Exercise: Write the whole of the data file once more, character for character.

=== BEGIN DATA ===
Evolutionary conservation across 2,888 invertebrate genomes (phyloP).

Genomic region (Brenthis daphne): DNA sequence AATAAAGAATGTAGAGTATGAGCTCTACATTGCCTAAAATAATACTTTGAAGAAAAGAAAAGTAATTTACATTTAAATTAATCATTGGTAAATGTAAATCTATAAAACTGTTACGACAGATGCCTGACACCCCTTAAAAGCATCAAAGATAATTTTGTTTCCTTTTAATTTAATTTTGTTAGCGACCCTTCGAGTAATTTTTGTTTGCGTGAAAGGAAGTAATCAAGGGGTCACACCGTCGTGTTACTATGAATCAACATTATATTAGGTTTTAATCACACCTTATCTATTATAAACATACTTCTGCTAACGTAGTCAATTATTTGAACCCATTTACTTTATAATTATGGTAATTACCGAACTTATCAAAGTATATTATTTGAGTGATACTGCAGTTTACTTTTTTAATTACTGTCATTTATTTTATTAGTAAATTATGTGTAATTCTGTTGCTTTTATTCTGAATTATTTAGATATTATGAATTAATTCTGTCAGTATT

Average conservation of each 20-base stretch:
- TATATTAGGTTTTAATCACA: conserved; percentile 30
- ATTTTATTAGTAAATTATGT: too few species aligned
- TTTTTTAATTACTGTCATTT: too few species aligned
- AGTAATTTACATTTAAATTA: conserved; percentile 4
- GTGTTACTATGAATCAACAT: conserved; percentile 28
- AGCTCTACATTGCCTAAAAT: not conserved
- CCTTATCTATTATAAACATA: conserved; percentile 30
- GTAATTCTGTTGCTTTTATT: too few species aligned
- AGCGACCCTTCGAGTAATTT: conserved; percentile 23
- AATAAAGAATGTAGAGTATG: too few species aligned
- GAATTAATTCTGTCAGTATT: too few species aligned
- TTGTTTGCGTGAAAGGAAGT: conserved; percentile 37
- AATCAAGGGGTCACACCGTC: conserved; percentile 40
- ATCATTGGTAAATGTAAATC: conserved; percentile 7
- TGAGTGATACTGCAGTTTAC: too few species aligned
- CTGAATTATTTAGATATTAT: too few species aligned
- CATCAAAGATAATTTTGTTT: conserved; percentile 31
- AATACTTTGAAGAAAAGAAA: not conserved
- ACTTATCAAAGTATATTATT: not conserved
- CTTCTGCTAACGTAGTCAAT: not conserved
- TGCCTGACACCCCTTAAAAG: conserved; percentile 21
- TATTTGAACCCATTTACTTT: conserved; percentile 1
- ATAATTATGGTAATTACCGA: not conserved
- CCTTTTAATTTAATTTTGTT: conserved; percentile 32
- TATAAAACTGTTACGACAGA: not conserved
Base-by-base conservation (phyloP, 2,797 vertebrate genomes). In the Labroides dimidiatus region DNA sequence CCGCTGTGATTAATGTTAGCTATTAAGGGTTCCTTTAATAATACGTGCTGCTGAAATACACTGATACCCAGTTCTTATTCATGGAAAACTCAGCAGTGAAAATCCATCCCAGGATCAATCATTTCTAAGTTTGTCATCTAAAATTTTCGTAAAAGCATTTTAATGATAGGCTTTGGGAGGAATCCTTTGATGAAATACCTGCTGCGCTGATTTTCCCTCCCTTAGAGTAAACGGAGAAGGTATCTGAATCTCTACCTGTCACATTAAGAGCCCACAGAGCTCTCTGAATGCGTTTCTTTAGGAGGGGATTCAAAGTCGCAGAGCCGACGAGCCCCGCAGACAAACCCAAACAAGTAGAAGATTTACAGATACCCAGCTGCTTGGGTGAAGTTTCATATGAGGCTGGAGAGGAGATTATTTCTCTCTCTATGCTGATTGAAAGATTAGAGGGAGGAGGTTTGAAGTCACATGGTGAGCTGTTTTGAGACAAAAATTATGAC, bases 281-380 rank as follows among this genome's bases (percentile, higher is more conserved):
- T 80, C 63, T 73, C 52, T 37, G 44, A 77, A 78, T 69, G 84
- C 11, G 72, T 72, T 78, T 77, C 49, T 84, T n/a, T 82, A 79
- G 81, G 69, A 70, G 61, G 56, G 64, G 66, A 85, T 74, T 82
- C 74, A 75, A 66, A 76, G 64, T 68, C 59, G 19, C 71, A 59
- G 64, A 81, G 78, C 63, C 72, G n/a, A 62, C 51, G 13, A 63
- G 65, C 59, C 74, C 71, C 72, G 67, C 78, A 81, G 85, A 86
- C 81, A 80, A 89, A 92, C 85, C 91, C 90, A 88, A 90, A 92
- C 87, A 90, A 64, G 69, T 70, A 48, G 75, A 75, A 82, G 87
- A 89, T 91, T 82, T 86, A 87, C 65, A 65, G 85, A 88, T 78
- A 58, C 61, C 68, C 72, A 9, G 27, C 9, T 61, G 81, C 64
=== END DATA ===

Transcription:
Evolutionary conservation across 2,888 invertebrate genomes (phyloP).

Genomic region (Brenthis daphne): DNA sequence AATAAAGAATGTAGAGTATGAGCTCTACATTGCCTAAAATAATACTTTGAAGAAAAGAAAAGTAATTTACATTTAAATTAATCATTGGTAAATGTAAATCTATAAAACTGTTACGACAGATGCCTGACACCCCTTAAAAGCATCAAAGATAATTTTGTTTCCTTTTAATTTAATTTTGTTAGCGACCCTTCGAGTAATTTTTGTTTGCGTGAAAGGAAGTAATCAAGGGGTCACACCGTCGTGTTACTATGAATCAACATTATATTAGGTTTTAATCACACCTTATCTATTATAAACATACTTCTGCTAACGTAGTCAATTATTTGAACCCATTTACTTTATAATTATGGTAATTACCGAACTTATCAAAGTATATTATTTGAGTGATACTGCAGTTTACTTTTTTAATTACTGTCATTTATTTTATTAGTAAATTATGTGTAATTCTGTTGCTTTTATTCTGAATTATTTAGATATTATGAATTAATTCTGTCAGTATT

Average conservation of each 20-base stretch:
- TATATTAGGTTTTAATCACA: conserved; percentile 30
- ATTTTATTAGTAAATTATGT: too few species aligned
- TTTTTTAATTACTGTCATTT: too few species aligned
- AGTAATTTACATTTAAATTA: conserved; percentile 4
- GTGTTACTATGAATCAACAT: conserved; percentile 28
- AGCTCTACATTGCCTAAAAT: not conserved
- CCTTATCTATTATAAACATA: conserved; percentile 30
- GTAATTCTGTTGCTTTTATT: too few species aligned
- AGCGACCCTTCGAGTAATTT: conserved; percentile 23
- AATAAAGAATGTAGAGTATG: too few species aligned
- GAATTAATTCTGTCAGTATT: too few species aligned
- TTGTTTGCGTGAAAGGAAGT: conserved; percentile 37
- AATCAAGGGGTCACACCGTC: conserved; percentile 40
- ATCATTGGTAAATGTAAATC: conserved; percentile 7
- TGAGTGATACTGCAGTTTAC: too few species aligned
- CTGAATTATTTAGATATTAT: too few species aligned
- CATCAAAGATAATTTTGTTT: conserved; percentile 31
- AATACTTTGAAGAAAAGAAA: not conserved
- ACTTATCAAAGTATATTATT: not conserved
- CTTCTGCTAACGTAGTCAAT: not conserved
- TGCCTGACACCCCTTAAAAG: conserved; percentile 21
- TATTTGAACCCATTTACTTT: conserved; percentile 1
- ATAATTATGGTAATTACCGA: not conserved
- CCTTTTAATTTAATTTTGTT: conserved; percentile 32
- TATAAAACTGTTACGACAGA: not conserved
Base-by-base conservation (phyloP, 2,797 vertebrate genomes). In the Labroides dimidiatus region DNA sequence CCGCTGTGATTAATGTTAGCTATTAAGGGTTCCTTTAATAATACGTGCTGCTGAAATACACTGATACCCAGTTCTTATTCATGGAAAACTCAGCAGTGAAAATCCATCCCAGGATCAATCATTTCTAAGTTTGTCATCTAAAATTTTCGTAAAAGCATTTTAATGATAGGCTTTGGGAGGAATCCTTTGATGAAATACCTGCTGCGCTGATTTTCCCTCCCTTAGAGTAAACGGAGAAGGTATCTGAATCTCTACCTGTCACATTAAGAGCCCACAGAGCTCTCTGAATGCGTTTCTTTAGGAGGGGATTCAAAGTCGCAGAGCCGACGAGCCCCGCAGACAAACCCAAACAAGTAGAAGATTTACAGATACCCAGCTGCTTGGGTGAAGTTTCATATGAGGCTGGAGAGGAGATTATTTCTCTCTCTATGCTGATTGAAAGATTAGAGGGAGGAGGTTTGAAGTCACATGGTGAGCTGTTTTGAGACAAAAATTATGAC, bases 281-380 rank as follows among this genome's bases (percentile, higher is more conserved):
- T 80, C 63, T 73, C 52, T 37, G 44, A 77, A 78, T 69, G 84
- C 11, G 72, T 72, T 78, T 77, C 49, T 84, T n/a, T 82, A 79
- G 81, G 69, A 70, G 61, G 56, G 64, G 66, A 85, T 74, T 82
- C 74, A 75, A 66, A 76, G 64, T 68, C 59, G 19, C 71, A 59
- G 64, A 81, G 78, C 63, C 72, G n/a, A 62, C 51, G 13, A 63
- G 65, C 59, C 74, C 71, C 72, G 67, C 78, A 81, G 85, A 86
- C 81, A 80, A 89, A 92, C 85, C 91, C 90, A 88, A 90, A 92
- C 87, A 90, A 64, G 69, T 70, A 48, G 75, A 75, A 82, G 87
- A 89, T 91, T 82, T 86, A 87, C 65, A 65, G 85, A 88, T 78
- A 58, C 61, C 68, C 72, A 9, G 27, C 9, T 61, G 81, C 64